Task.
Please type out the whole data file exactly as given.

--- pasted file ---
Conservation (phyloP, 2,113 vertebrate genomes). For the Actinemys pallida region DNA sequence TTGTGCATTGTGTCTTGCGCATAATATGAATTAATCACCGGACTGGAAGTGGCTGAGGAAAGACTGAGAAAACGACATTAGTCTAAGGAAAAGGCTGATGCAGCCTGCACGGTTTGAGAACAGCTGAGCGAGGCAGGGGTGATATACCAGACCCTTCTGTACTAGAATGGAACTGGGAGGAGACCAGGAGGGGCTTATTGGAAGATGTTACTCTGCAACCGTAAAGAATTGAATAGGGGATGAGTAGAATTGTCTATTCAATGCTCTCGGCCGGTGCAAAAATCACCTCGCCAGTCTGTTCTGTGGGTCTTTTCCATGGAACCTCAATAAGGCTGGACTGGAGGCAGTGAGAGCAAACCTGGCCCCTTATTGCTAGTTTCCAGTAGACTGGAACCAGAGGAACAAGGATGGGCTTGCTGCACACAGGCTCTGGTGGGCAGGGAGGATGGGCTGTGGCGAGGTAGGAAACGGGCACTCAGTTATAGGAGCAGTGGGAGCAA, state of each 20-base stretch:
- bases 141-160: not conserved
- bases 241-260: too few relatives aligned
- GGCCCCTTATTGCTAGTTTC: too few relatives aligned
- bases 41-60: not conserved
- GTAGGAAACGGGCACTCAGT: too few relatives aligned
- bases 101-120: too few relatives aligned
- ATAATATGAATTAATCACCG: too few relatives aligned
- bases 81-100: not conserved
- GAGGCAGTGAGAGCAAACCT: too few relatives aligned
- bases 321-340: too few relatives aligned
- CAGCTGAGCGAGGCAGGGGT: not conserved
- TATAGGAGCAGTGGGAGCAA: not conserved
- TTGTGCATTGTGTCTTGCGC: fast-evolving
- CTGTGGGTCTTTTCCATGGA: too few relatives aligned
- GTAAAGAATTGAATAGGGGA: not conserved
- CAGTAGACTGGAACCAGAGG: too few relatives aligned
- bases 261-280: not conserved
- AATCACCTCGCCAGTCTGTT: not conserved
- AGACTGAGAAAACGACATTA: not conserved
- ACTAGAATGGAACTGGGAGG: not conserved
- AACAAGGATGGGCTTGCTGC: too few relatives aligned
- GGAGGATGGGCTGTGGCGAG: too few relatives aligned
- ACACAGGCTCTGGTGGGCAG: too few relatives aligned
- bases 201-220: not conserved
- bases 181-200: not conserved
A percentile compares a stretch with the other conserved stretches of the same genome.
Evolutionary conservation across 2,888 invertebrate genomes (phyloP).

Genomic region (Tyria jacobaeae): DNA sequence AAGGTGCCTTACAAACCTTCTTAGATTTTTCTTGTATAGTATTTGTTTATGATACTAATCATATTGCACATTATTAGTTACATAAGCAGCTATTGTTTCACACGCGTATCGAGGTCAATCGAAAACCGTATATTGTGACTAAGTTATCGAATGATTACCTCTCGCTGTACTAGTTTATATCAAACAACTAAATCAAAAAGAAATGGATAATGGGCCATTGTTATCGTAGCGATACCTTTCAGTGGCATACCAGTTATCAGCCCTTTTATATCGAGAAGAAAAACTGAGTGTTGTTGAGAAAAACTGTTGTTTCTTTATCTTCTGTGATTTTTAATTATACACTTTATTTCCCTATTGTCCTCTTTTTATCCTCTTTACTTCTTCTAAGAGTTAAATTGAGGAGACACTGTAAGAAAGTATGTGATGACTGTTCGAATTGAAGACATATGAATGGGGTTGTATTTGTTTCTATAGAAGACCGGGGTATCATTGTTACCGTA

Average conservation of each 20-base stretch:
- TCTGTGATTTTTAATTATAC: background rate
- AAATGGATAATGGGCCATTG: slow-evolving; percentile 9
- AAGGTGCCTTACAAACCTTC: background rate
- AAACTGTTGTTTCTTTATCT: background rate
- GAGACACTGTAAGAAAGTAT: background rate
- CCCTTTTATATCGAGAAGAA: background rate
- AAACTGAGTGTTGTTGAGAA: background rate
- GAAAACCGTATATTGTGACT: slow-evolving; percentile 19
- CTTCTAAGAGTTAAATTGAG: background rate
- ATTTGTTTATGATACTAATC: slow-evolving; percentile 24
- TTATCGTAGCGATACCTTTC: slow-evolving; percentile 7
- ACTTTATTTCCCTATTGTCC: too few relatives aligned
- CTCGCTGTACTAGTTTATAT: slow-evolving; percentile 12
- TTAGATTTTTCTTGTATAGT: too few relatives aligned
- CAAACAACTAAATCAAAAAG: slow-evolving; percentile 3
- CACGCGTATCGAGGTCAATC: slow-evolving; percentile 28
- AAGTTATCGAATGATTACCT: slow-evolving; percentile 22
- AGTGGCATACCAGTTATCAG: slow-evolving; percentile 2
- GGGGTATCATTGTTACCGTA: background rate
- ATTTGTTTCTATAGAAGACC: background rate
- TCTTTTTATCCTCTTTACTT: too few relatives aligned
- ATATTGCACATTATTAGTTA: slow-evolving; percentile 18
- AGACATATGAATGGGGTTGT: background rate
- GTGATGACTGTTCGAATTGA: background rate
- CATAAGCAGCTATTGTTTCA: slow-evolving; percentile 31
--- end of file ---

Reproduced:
Conservation (phyloP, 2,113 vertebrate genomes). For the Actinemys pallida region DNA sequence TTGTGCATTGTGTCTTGCGCATAATATGAATTAATCACCGGACTGGAAGTGGCTGAGGAAAGACTGAGAAAACGACATTAGTCTAAGGAAAAGGCTGATGCAGCCTGCACGGTTTGAGAACAGCTGAGCGAGGCAGGGGTGATATACCAGACCCTTCTGTACTAGAATGGAACTGGGAGGAGACCAGGAGGGGCTTATTGGAAGATGTTACTCTGCAACCGTAAAGAATTGAATAGGGGATGAGTAGAATTGTCTATTCAATGCTCTCGGCCGGTGCAAAAATCACCTCGCCAGTCTGTTCTGTGGGTCTTTTCCATGGAACCTCAATAAGGCTGGACTGGAGGCAGTGAGAGCAAACCTGGCCCCTTATTGCTAGTTTCCAGTAGACTGGAACCAGAGGAACAAGGATGGGCTTGCTGCACACAGGCTCTGGTGGGCAGGGAGGATGGGCTGTGGCGAGGTAGGAAACGGGCACTCAGTTATAGGAGCAGTGGGAGCAA, state of each 20-base stretch:
- bases 141-160: not conserved
- bases 241-260: too few relatives aligned
- GGCCCCTTATTGCTAGTTTC: too few relatives aligned
- bases 41-60: not conserved
- GTAGGAAACGGGCACTCAGT: too few relatives aligned
- bases 101-120: too few relatives aligned
- ATAATATGAATTAATCACCG: too few relatives aligned
- bases 81-100: not conserved
- GAGGCAGTGAGAGCAAACCT: too few relatives aligned
- bases 321-340: too few relatives aligned
- CAGCTGAGCGAGGCAGGGGT: not conserved
- TATAGGAGCAGTGGGAGCAA: not conserved
- TTGTGCATTGTGTCTTGCGC: fast-evolving
- CTGTGGGTCTTTTCCATGGA: too few relatives aligned
- GTAAAGAATTGAATAGGGGA: not conserved
- CAGTAGACTGGAACCAGAGG: too few relatives aligned
- bases 261-280: not conserved
- AATCACCTCGCCAGTCTGTT: not conserved
- AGACTGAGAAAACGACATTA: not conserved
- ACTAGAATGGAACTGGGAGG: not conserved
- AACAAGGATGGGCTTGCTGC: too few relatives aligned
- GGAGGATGGGCTGTGGCGAG: too few relatives aligned
- ACACAGGCTCTGGTGGGCAG: too few relatives aligned
- bases 201-220: not conserved
- bases 181-200: not conserved
A percentile compares a stretch with the other conserved stretches of the same genome.
Evolutionary conservation across 2,888 invertebrate genomes (phyloP).

Genomic region (Tyria jacobaeae): DNA sequence AAGGTGCCTTACAAACCTTCTTAGATTTTTCTTGTATAGTATTTGTTTATGATACTAATCATATTGCACATTATTAGTTACATAAGCAGCTATTGTTTCACACGCGTATCGAGGTCAATCGAAAACCGTATATTGTGACTAAGTTATCGAATGATTACCTCTCGCTGTACTAGTTTATATCAAACAACTAAATCAAAAAGAAATGGATAATGGGCCATTGTTATCGTAGCGATACCTTTCAGTGGCATACCAGTTATCAGCCCTTTTATATCGAGAAGAAAAACTGAGTGTTGTTGAGAAAAACTGTTGTTTCTTTATCTTCTGTGATTTTTAATTATACACTTTATTTCCCTATTGTCCTCTTTTTATCCTCTTTACTTCTTCTAAGAGTTAAATTGAGGAGACACTGTAAGAAAGTATGTGATGACTGTTCGAATTGAAGACATATGAATGGGGTTGTATTTGTTTCTATAGAAGACCGGGGTATCATTGTTACCGTA

Average conservation of each 20-base stretch:
- TCTGTGATTTTTAATTATAC: background rate
- AAATGGATAATGGGCCATTG: slow-evolving; percentile 9
- AAGGTGCCTTACAAACCTTC: background rate
- AAACTGTTGTTTCTTTATCT: background rate
- GAGACACTGTAAGAAAGTAT: background rate
- CCCTTTTATATCGAGAAGAA: background rate
- AAACTGAGTGTTGTTGAGAA: background rate
- GAAAACCGTATATTGTGACT: slow-evolving; percentile 19
- CTTCTAAGAGTTAAATTGAG: background rate
- ATTTGTTTATGATACTAATC: slow-evolving; percentile 24
- TTATCGTAGCGATACCTTTC: slow-evolving; percentile 7
- ACTTTATTTCCCTATTGTCC: too few relatives aligned
- CTCGCTGTACTAGTTTATAT: slow-evolving; percentile 12
- TTAGATTTTTCTTGTATAGT: too few relatives aligned
- CAAACAACTAAATCAAAAAG: slow-evolving; percentile 3
- CACGCGTATCGAGGTCAATC: slow-evolving; percentile 28
- AAGTTATCGAATGATTACCT: slow-evolving; percentile 22
- AGTGGCATACCAGTTATCAG: slow-evolving; percentile 2
- GGGGTATCATTGTTACCGTA: background rate
- ATTTGTTTCTATAGAAGACC: background rate
- TCTTTTTATCCTCTTTACTT: too few relatives aligned
- ATATTGCACATTATTAGTTA: slow-evolving; percentile 18
- AGACATATGAATGGGGTTGT: background rate
- GTGATGACTGTTCGAATTGA: background rate
- CATAAGCAGCTATTGTTTCA: slow-evolving; percentile 31